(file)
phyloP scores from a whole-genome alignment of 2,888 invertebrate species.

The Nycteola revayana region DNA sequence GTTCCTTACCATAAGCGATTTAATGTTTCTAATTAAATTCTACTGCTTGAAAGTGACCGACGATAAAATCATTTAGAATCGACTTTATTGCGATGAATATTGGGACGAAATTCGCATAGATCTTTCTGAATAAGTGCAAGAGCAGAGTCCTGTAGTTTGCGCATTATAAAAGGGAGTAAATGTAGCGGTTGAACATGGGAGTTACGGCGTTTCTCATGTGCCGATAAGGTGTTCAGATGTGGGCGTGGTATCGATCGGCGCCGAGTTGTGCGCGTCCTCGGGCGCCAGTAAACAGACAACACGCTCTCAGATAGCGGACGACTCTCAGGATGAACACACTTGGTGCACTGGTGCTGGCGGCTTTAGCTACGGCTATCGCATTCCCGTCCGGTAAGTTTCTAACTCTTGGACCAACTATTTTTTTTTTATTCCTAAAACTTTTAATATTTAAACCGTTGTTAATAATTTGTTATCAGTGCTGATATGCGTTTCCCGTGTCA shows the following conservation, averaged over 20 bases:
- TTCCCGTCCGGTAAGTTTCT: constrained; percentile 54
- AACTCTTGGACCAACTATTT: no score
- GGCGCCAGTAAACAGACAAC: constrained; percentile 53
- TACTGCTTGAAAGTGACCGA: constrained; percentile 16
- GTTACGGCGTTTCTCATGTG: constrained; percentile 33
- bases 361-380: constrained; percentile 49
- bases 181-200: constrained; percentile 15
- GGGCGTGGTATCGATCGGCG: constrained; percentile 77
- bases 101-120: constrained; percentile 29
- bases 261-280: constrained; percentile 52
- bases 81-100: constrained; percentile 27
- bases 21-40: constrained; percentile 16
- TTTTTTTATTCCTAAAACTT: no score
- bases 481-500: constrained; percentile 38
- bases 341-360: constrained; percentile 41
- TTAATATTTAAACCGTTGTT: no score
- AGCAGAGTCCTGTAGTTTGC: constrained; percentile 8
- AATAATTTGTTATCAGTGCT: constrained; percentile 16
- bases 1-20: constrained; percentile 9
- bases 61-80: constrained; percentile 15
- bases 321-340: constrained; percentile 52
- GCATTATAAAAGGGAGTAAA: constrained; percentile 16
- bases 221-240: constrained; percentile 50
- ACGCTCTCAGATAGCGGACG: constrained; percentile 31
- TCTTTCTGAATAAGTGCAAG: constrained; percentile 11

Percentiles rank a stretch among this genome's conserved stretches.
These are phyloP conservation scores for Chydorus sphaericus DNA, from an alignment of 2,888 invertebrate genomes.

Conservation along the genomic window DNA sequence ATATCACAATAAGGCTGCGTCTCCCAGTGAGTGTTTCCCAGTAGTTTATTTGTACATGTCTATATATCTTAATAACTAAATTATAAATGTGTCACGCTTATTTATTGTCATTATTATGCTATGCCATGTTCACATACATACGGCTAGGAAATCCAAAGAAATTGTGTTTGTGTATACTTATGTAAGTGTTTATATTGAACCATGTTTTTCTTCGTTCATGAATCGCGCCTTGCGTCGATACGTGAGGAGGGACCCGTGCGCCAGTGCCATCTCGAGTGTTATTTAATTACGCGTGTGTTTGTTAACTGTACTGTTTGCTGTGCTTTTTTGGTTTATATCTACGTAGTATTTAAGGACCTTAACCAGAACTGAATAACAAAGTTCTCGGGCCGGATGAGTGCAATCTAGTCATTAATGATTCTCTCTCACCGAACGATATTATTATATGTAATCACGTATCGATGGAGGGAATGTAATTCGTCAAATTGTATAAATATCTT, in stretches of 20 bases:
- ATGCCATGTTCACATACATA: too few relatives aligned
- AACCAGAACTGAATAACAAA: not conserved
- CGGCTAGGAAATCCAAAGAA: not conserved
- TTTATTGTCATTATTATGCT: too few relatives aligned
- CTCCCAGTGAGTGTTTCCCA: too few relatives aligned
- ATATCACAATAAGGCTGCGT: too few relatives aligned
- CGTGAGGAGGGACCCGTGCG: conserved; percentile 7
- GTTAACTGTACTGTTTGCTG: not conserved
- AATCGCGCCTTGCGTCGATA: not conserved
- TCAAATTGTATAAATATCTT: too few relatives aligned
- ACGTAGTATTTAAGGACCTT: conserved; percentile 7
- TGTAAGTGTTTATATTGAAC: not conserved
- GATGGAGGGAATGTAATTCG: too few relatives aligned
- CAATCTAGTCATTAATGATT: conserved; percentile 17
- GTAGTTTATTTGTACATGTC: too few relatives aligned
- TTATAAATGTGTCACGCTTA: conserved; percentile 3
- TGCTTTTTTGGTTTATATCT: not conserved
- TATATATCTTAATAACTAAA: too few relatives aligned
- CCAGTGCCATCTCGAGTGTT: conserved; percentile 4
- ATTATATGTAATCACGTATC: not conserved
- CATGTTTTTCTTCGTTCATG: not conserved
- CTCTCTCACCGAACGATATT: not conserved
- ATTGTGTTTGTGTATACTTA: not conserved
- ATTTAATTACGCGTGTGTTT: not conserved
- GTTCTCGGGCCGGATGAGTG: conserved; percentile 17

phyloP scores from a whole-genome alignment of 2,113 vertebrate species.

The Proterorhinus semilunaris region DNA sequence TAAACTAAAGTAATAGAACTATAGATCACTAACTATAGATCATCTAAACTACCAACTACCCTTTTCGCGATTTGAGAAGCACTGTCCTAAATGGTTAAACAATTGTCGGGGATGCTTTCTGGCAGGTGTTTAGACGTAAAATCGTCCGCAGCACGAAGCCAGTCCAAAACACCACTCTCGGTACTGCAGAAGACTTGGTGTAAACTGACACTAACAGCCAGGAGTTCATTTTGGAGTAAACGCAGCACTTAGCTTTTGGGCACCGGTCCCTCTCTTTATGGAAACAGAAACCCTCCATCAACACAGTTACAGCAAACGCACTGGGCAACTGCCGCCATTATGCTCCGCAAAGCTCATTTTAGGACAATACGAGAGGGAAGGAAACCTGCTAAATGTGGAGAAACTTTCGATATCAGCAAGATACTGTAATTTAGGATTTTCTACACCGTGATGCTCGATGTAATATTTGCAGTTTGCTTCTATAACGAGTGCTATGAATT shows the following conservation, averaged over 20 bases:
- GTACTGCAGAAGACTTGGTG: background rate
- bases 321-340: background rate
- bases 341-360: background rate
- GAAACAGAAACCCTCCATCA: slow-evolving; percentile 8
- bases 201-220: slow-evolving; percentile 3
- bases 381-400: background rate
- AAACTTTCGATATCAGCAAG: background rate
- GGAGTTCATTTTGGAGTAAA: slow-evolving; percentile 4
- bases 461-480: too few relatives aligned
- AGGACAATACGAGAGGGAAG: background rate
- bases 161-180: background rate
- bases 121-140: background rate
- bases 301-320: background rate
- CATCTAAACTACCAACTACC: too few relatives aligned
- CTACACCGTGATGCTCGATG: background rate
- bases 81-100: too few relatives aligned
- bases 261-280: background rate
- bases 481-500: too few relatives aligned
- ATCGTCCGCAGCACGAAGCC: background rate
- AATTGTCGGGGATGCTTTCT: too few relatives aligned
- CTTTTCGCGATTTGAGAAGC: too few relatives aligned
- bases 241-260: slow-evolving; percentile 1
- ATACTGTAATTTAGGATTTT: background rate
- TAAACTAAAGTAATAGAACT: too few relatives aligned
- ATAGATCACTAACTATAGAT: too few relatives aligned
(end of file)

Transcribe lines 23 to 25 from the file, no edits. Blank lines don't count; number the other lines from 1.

- bases 321-340: constrained; percentile 52
- GCATTATAAAAGGGAGTAAA: constrained; percentile 16
- bases 221-240: constrained; percentile 50